Potential projects/topics: The Microtechnologies Laboratory for Pediatric Oncology in the Department of Bioengineering is seeking applicants for multiple SURF positions. Our lab develops technologies at the smallest length scales of biology to understand the protein interactions and structures that promote tumor growth and cancer spread. We plan to host multiple SURFs in project areas involving: 1) single-cell analysis of engineered tumor microenvironments and 2) single-molecule force spectroscopy, as detailed below. 1) No two cells within a tumor are alike. In Ewing sarcoma, the second most common pediatric cancer, populations of cells that rapidly divide differ from the cells that spread to other parts of the body. To study what makes cancer cells more likely to spread, we are developing single-cell tools for measuring the numerous interacting proteins that govern cell motility and interactions with the surrounding tumor (called the tumor microenvironment). Here, we are seeking undergraduate researchers to conduct studies of the impact of engineered tumor microenvironment composition on cellular structure and protein levels of cancer cells. Additionally, we aim to determine how specific chemical and physical aspects of the cellular measurements impact cytoskeletal protein stability and cell viability. 2) Single Molecule Force Spectroscopy is a powerful method used to apply forces to single molecules. A miniature tug-of-war with DNA can reveal insights on mechanical phenomena at the nanoscale, such as how biological molecules physically interact with each other. Here, we are seeking undergraduate researchers with an interest in learning how to develop models and simulations or to build novel instrumentation to study DNA mechanics and structures relevant to cancer progression.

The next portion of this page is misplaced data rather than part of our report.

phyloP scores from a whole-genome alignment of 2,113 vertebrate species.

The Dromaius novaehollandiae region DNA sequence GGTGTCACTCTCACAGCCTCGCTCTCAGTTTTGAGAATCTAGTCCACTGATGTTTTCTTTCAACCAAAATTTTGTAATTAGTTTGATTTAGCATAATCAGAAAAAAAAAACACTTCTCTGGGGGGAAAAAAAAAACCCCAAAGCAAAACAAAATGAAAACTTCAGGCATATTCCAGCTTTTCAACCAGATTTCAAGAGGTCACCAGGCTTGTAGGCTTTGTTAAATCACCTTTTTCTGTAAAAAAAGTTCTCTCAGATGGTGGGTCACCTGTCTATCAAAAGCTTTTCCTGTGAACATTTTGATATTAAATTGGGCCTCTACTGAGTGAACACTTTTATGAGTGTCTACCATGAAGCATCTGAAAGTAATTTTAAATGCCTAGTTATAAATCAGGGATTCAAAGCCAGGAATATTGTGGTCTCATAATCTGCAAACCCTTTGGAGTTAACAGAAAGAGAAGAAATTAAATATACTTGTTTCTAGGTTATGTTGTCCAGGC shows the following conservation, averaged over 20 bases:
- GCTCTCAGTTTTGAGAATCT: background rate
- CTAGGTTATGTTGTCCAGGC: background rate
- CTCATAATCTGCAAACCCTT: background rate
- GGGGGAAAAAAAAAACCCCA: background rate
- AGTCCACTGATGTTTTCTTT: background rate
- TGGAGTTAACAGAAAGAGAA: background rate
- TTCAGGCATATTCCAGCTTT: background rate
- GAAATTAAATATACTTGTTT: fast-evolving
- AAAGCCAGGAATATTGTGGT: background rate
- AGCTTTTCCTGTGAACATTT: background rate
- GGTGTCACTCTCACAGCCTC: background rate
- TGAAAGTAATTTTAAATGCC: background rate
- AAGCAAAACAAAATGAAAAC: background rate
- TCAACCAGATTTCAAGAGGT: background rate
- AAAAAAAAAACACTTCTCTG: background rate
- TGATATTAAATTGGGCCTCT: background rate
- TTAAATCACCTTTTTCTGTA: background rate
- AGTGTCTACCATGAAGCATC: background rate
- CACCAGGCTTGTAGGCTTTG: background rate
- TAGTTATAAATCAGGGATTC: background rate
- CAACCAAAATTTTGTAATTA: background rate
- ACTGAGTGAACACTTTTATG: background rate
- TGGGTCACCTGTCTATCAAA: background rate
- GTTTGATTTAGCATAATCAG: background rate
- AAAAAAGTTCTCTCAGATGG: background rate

Potential skills gained: Single-cell analysis, single-molecule analysis, tissue engineering, microfabrication, modeling, assay development/design, bioinstrumentation
Required qualifications: No previous laboratory experience is required. Suggested courses: College-level cellular or molecular biology is recommended. Some college-level calculus and physics are preferred for the single-molecule force spectroscopy projects.
Direct mentor: Faculty/P.I., Graduate Student